Hispanics are the fastest-growing ethnic group in the
As Jesse Miranda, a professor at Vanguard University in Costa Mesa, Calif., and director of the school's Center for Urban Studies and Hispanic Leadership, tells "Charisma" magazine for a March report on the movement, out next week: "I see a revival [in America] coming from south of the border."
At around some 40 million, Hispanics in the
No longer hidden in storefront missions on the "wrong" side of town, Hispanic churches are blossoming into mega-ministries that are bursting at the seams.
"We need larger facilities. We don't
fit," says Daniel de León, pastor of
6,000-member Templo Calvario
Assembly of God in
Iglesia de Restauración, an independent Pentecostal church in Los Angeles, began with three members in 1986 and now has 4,200 members. "They mostly came from the Catholic Church," says René Molina, pastor. "They are tired of tradition. They want to have a real relationship with Jesus. They want to have His love in every part of their lives."
Although most Hispanics live in urban centers,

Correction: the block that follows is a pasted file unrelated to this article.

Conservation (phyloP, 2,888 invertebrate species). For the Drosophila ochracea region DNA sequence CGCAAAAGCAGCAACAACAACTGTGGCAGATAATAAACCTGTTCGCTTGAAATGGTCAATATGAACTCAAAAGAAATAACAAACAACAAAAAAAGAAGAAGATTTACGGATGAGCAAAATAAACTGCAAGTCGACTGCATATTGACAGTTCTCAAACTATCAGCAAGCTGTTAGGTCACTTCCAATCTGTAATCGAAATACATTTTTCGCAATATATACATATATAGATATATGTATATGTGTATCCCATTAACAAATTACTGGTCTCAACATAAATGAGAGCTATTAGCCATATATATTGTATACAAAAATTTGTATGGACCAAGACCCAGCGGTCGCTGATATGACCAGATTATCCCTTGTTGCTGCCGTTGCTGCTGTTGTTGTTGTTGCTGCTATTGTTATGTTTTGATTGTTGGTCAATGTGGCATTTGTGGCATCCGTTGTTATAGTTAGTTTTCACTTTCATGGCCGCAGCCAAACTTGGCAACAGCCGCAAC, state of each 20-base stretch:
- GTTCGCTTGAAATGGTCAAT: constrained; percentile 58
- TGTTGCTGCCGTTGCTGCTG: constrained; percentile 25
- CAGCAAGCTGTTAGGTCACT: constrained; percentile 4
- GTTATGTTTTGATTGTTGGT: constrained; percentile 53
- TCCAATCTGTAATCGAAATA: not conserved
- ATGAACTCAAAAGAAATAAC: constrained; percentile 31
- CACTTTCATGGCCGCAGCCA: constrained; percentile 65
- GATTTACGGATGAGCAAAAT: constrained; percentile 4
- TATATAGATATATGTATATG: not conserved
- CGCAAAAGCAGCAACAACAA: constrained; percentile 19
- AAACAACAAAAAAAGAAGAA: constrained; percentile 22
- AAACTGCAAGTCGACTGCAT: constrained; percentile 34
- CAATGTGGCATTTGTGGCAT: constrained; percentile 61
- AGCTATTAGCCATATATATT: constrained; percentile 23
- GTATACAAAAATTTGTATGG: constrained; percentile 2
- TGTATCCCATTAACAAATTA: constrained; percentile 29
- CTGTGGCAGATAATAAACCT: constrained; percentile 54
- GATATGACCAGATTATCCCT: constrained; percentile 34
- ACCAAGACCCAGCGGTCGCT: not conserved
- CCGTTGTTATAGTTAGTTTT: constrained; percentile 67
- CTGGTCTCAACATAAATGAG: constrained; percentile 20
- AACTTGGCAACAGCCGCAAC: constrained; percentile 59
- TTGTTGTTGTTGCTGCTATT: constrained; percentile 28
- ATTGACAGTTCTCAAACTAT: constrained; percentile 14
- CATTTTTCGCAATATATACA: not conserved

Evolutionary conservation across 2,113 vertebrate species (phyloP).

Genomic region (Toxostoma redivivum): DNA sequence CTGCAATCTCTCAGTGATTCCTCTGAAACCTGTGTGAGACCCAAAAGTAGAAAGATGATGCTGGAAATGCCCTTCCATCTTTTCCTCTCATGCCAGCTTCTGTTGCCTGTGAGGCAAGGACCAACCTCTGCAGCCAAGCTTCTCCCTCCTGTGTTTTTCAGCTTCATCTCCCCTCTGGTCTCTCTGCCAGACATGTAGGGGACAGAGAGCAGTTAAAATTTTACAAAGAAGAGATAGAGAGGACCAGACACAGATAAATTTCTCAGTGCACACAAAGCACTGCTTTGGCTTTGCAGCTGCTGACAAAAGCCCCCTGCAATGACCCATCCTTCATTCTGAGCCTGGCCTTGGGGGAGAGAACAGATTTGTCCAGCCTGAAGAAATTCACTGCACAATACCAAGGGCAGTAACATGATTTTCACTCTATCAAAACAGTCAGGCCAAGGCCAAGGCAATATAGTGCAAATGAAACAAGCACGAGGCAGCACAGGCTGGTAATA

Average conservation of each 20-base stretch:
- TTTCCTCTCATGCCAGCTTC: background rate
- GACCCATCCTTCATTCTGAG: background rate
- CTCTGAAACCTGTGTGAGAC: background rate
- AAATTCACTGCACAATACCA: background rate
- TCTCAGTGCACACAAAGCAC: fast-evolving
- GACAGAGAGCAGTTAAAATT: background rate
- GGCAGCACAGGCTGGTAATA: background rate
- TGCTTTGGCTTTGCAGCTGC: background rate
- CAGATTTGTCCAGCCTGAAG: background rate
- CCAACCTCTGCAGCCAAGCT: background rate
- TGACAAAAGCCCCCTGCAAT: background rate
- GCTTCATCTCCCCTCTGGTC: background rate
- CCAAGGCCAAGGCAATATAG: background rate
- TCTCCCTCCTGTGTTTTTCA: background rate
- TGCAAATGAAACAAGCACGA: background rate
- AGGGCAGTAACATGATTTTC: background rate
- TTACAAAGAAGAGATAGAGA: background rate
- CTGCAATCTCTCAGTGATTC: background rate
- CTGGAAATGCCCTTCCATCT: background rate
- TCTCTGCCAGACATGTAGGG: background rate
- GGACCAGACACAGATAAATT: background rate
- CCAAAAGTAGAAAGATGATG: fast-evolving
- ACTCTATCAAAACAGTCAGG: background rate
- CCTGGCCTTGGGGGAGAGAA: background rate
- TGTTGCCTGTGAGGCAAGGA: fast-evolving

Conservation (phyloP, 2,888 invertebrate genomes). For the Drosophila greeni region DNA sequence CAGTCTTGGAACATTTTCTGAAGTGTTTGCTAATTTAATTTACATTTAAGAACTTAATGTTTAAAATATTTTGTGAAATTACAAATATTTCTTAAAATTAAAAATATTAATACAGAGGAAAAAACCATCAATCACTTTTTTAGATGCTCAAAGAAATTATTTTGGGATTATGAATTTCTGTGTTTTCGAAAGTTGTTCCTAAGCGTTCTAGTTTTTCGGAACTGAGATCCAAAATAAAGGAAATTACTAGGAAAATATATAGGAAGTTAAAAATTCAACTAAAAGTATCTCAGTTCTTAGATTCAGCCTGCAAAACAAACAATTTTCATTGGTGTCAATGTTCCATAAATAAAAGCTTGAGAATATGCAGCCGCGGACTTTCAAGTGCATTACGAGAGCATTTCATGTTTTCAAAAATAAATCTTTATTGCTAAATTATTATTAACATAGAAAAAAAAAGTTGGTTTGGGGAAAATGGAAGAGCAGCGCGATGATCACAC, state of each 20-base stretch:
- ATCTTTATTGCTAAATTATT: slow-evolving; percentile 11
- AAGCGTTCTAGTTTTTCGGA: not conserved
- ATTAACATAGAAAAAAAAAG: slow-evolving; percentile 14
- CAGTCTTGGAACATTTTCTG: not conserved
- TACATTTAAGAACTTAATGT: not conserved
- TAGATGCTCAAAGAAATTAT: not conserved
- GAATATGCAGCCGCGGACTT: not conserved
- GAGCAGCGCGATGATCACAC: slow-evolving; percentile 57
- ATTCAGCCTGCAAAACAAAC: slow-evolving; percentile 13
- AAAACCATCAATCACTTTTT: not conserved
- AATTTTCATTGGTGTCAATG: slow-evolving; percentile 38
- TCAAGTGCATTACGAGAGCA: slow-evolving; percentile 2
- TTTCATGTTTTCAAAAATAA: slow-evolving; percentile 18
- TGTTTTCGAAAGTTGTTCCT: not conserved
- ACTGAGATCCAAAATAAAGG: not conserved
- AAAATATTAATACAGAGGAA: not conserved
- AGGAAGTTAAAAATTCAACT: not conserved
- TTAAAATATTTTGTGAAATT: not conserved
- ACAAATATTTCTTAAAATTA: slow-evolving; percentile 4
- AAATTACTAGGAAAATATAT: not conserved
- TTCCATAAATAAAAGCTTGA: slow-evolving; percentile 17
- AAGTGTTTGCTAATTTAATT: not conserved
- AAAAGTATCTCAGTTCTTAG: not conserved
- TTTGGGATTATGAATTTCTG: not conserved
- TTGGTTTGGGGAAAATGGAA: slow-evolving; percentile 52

hordes are pouring into even the unlikeliest of rural towns. Mabel Nieto, a
single Mexican American, planted Fuente de Vida --
affiliated with the Assemblies of God -- in
The immigrants arrive in the area with their families or alone. Transient workers stay for six months and leave by winter. Nieto reports many conversions among this group. "There has been an awakening among these people," she says. "They are witnessing on the job, and young people feel a need to preach."
Elsewhere, across the country, relatively young leaders who carry influence with the Hispanic church nationally are being raised up by God.
"I want to encourage Hispanics in the
Since Frank Almonte, 44, took over as senior pastor of
© 2003 charismanews.com
© 2003 Maranatha Christian News Service
Post date - February 9, 2003 at: http://www.mcjonline.com/news/03a/20030209b.shtml